On the way to and from the mountains we stopped at Lake Ziway, in the Rift Valley. The main jetty was one of the most absurd birding experiences of my life, with ranks of Marabou Storks, Hammerkops and White Pelicans waiting to be fed by hand, while White-winged Terns swooped in for leftovers. A boat trip out on the lake got us up close to a Hippopotamus and an island covered in nesting African Darters, African Spoonbills and Black-headed Herons.
We then spent a few days at the resort town of Debre Zeyit, with its string of crater lakes, and then Ambo, for some hiking at the nearby Mount Wenchi.
African Paradise Flycatcher

Augur Buzzard
Bale Mountains campsite

African Wood Owl

Blue-winged Goose
Easy birding at Ziway

Abyssinian Catbird

Moorland Chat

Wattled Crane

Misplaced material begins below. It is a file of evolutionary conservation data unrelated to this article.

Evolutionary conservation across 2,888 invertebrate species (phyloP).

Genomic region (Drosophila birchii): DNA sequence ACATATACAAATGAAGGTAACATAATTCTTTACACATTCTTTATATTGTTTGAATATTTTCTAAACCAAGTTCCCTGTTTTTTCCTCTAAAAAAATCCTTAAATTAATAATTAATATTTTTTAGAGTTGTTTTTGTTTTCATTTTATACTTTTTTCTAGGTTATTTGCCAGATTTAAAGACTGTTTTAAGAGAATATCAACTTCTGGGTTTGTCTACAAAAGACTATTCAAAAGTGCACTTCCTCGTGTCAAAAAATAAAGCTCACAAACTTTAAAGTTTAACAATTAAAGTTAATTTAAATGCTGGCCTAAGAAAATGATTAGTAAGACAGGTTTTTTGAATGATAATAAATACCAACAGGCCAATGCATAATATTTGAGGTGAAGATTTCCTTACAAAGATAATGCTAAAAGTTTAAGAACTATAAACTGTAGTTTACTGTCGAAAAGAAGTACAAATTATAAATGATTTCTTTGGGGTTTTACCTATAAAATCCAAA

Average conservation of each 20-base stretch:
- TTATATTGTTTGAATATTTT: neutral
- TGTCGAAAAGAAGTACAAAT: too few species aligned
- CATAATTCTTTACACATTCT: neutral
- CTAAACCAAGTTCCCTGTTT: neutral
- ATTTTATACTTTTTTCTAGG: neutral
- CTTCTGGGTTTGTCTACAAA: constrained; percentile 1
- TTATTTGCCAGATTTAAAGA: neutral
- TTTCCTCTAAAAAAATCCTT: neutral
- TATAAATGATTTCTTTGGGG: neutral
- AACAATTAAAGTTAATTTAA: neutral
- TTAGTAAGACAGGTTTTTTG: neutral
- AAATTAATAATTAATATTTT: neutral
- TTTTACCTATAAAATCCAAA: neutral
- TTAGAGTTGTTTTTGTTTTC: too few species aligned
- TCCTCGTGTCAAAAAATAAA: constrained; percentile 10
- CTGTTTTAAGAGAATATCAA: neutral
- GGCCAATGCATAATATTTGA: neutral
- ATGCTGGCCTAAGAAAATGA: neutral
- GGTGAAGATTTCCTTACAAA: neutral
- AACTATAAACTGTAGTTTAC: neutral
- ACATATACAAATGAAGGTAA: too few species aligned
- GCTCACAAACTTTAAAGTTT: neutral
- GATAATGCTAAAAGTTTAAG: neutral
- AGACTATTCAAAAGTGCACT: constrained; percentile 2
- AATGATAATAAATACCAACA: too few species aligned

Erlanger's Lark

Goliath Heron

Hippo

Hippo

Warthog

Rock Hyrax

Isabelline Wheatear

Malachite Kingfisher

Mountain Wagtail

Mountain Nyala

Pallid Harrier

Pied Wheatear

Rougets Rail

Rupells Vulture

Common Redstart (samamiscus)

Silvery-cheeked Hornbill

African Spoonbill


Steppe Eagle

African Stonechat

Verraux's Eagle (and Chough)

Verraux's Eagle

White-cheeked Turaco

Ethiopian Wolf

Red-throated Wryneck
At the end of the holiday I managed to squeeze in a day trip to the grasslands of Awash NP, a must-visit site about 4 hours East of Addis Ababa. The park seems to have a strict policy preventing exploration on foot so I was limited to a few hours on a 'game drive' around the Oryx Plains, and a short stroll with an armed guide around the Awash Falls lodge and nearby campsite.

African Harrier Hawk

Bateleur

Northern Carmine Bee-eater

Long Crested Eagle

Namaqua Dove

Northern White-crowned Shrike

Besia Oryx 
Rosy-patched Bush Shrike

Tawny Eagle